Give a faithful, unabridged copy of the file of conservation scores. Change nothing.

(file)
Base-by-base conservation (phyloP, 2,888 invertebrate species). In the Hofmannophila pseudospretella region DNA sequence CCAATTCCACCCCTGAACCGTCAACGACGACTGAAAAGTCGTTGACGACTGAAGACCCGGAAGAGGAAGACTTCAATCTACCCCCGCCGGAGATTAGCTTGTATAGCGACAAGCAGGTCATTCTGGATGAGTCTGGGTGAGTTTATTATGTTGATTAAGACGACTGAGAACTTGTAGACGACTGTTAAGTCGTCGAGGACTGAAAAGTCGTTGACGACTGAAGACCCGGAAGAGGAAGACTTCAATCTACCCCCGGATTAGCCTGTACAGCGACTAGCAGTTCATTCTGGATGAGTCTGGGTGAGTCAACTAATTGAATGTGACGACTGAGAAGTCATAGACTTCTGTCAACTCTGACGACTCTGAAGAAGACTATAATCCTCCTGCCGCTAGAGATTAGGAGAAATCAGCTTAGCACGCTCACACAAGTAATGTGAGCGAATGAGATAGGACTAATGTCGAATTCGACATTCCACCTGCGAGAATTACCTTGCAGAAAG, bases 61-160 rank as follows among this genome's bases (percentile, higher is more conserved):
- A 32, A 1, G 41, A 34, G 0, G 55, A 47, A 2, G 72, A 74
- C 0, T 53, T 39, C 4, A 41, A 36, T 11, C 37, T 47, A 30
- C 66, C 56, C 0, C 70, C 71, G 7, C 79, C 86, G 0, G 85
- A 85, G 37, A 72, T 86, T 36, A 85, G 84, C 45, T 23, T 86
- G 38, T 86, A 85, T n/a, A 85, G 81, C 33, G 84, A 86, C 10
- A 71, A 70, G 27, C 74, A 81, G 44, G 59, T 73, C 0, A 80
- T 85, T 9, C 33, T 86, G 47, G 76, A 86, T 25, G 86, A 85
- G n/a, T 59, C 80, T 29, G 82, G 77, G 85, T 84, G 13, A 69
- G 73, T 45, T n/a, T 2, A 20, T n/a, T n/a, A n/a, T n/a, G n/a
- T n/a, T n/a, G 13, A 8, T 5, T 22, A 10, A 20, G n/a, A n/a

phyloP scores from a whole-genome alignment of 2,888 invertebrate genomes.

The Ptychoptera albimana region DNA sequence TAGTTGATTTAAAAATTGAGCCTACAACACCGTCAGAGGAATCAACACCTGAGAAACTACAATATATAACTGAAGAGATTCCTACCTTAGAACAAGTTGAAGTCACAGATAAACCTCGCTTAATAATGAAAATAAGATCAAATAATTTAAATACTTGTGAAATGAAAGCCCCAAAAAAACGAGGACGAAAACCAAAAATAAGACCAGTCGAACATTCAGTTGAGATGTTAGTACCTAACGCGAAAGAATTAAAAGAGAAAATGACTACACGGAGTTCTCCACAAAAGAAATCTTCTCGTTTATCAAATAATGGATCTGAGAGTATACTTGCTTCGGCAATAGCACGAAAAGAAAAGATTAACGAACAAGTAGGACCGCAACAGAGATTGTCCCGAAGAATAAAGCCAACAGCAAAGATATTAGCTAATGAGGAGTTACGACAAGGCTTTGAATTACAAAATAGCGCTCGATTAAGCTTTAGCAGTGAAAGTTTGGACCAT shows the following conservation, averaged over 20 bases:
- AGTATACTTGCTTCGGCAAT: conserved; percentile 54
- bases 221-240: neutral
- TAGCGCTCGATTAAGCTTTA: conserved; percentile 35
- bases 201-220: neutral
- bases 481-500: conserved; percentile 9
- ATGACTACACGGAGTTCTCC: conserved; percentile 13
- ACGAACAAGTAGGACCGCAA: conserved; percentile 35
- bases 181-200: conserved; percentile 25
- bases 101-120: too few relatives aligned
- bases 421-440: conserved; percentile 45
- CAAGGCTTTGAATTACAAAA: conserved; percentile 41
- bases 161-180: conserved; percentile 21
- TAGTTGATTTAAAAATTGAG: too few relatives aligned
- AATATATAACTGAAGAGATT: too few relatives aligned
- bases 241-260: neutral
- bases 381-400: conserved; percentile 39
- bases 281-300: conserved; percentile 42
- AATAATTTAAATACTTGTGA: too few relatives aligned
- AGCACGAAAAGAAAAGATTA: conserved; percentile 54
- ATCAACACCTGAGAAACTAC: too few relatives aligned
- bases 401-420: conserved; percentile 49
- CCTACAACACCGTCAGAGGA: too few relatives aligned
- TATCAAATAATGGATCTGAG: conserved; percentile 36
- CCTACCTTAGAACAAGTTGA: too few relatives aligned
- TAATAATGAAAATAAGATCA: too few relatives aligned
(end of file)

Base-by-base conservation (phyloP, 2,888 invertebrate species). In the Hofmannophila pseudospretella region DNA sequence CCAATTCCACCCCTGAACCGTCAACGACGACTGAAAAGTCGTTGACGACTGAAGACCCGGAAGAGGAAGACTTCAATCTACCCCCGCCGGAGATTAGCTTGTATAGCGACAAGCAGGTCATTCTGGATGAGTCTGGGTGAGTTTATTATGTTGATTAAGACGACTGAGAACTTGTAGACGACTGTTAAGTCGTCGAGGACTGAAAAGTCGTTGACGACTGAAGACCCGGAAGAGGAAGACTTCAATCTACCCCCGGATTAGCCTGTACAGCGACTAGCAGTTCATTCTGGATGAGTCTGGGTGAGTCAACTAATTGAATGTGACGACTGAGAAGTCATAGACTTCTGTCAACTCTGACGACTCTGAAGAAGACTATAATCCTCCTGCCGCTAGAGATTAGGAGAAATCAGCTTAGCACGCTCACACAAGTAATGTGAGCGAATGAGATAGGACTAATGTCGAATTCGACATTCCACCTGCGAGAATTACCTTGCAGAAAG, bases 61-160 rank as follows among this genome's bases (percentile, higher is more conserved):
- A 32, A 1, G 41, A 34, G 0, G 55, A 47, A 2, G 72, A 74
- C 0, T 53, T 39, C 4, A 41, A 36, T 11, C 37, T 47, A 30
- C 66, C 56, C 0, C 70, C 71, G 7, C 79, C 86, G 0, G 85
- A 85, G 37, A 72, T 86, T 36, A 85, G 84, C 45, T 23, T 86
- G 38, T 86, A 85, T n/a, A 85, G 81, C 33, G 84, A 86, C 10
- A 71, A 70, G 27, C 74, A 81, G 44, G 59, T 73, C 0, A 80
- T 85, T 9, C 33, T 86, G 47, G 76, A 86, T 25, G 86, A 85
- G n/a, T 59, C 80, T 29, G 82, G 77, G 85, T 84, G 13, A 69
- G 73, T 45, T n/a, T 2, A 20, T n/a, T n/a, A n/a, T n/a, G n/a
- T n/a, T n/a, G 13, A 8, T 5, T 22, A 10, A 20, G n/a, A n/a

phyloP scores from a whole-genome alignment of 2,888 invertebrate genomes.

The Ptychoptera albimana region DNA sequence TAGTTGATTTAAAAATTGAGCCTACAACACCGTCAGAGGAATCAACACCTGAGAAACTACAATATATAACTGAAGAGATTCCTACCTTAGAACAAGTTGAAGTCACAGATAAACCTCGCTTAATAATGAAAATAAGATCAAATAATTTAAATACTTGTGAAATGAAAGCCCCAAAAAAACGAGGACGAAAACCAAAAATAAGACCAGTCGAACATTCAGTTGAGATGTTAGTACCTAACGCGAAAGAATTAAAAGAGAAAATGACTACACGGAGTTCTCCACAAAAGAAATCTTCTCGTTTATCAAATAATGGATCTGAGAGTATACTTGCTTCGGCAATAGCACGAAAAGAAAAGATTAACGAACAAGTAGGACCGCAACAGAGATTGTCCCGAAGAATAAAGCCAACAGCAAAGATATTAGCTAATGAGGAGTTACGACAAGGCTTTGAATTACAAAATAGCGCTCGATTAAGCTTTAGCAGTGAAAGTTTGGACCAT shows the following conservation, averaged over 20 bases:
- AGTATACTTGCTTCGGCAAT: conserved; percentile 54
- bases 221-240: neutral
- TAGCGCTCGATTAAGCTTTA: conserved; percentile 35
- bases 201-220: neutral
- bases 481-500: conserved; percentile 9
- ATGACTACACGGAGTTCTCC: conserved; percentile 13
- ACGAACAAGTAGGACCGCAA: conserved; percentile 35
- bases 181-200: conserved; percentile 25
- bases 101-120: too few relatives aligned
- bases 421-440: conserved; percentile 45
- CAAGGCTTTGAATTACAAAA: conserved; percentile 41
- bases 161-180: conserved; percentile 21
- TAGTTGATTTAAAAATTGAG: too few relatives aligned
- AATATATAACTGAAGAGATT: too few relatives aligned
- bases 241-260: neutral
- bases 381-400: conserved; percentile 39
- bases 281-300: conserved; percentile 42
- AATAATTTAAATACTTGTGA: too few relatives aligned
- AGCACGAAAAGAAAAGATTA: conserved; percentile 54
- ATCAACACCTGAGAAACTAC: too few relatives aligned
- bases 401-420: conserved; percentile 49
- CCTACAACACCGTCAGAGGA: too few relatives aligned
- TATCAAATAATGGATCTGAG: conserved; percentile 36
- CCTACCTTAGAACAAGTTGA: too few relatives aligned
- TAATAATGAAAATAAGATCA: too few relatives aligned